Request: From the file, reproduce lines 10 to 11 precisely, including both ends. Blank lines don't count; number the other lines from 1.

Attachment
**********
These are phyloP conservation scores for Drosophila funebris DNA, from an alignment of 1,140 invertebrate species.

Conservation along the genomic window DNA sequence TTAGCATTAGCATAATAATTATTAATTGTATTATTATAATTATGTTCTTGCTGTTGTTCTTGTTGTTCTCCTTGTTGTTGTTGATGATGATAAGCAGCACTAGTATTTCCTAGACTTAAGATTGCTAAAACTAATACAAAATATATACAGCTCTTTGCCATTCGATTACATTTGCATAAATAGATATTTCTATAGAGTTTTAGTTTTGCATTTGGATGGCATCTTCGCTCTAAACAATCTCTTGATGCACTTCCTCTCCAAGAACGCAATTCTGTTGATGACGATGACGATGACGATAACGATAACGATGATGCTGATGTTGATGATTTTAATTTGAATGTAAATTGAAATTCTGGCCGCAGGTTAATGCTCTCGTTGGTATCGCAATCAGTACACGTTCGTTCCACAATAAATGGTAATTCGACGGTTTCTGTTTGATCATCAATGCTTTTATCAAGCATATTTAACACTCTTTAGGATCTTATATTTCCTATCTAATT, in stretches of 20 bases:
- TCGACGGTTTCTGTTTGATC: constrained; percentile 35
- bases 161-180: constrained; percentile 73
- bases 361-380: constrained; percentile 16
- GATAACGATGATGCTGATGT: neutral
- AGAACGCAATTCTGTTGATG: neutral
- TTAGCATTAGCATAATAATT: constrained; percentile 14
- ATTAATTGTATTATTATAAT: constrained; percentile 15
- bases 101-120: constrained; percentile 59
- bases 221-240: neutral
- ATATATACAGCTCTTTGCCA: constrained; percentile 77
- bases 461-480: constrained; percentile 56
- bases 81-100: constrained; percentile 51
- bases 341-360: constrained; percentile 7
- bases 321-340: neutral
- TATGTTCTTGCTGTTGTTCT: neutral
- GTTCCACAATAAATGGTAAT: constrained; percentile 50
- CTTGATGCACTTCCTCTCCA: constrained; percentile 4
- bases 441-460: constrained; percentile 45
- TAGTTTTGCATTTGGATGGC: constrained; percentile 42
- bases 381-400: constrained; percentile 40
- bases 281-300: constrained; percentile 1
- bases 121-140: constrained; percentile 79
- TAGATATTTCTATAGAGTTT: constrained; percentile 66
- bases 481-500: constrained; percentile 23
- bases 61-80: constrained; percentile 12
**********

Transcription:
- bases 101-120: constrained; percentile 59
- bases 221-240: neutral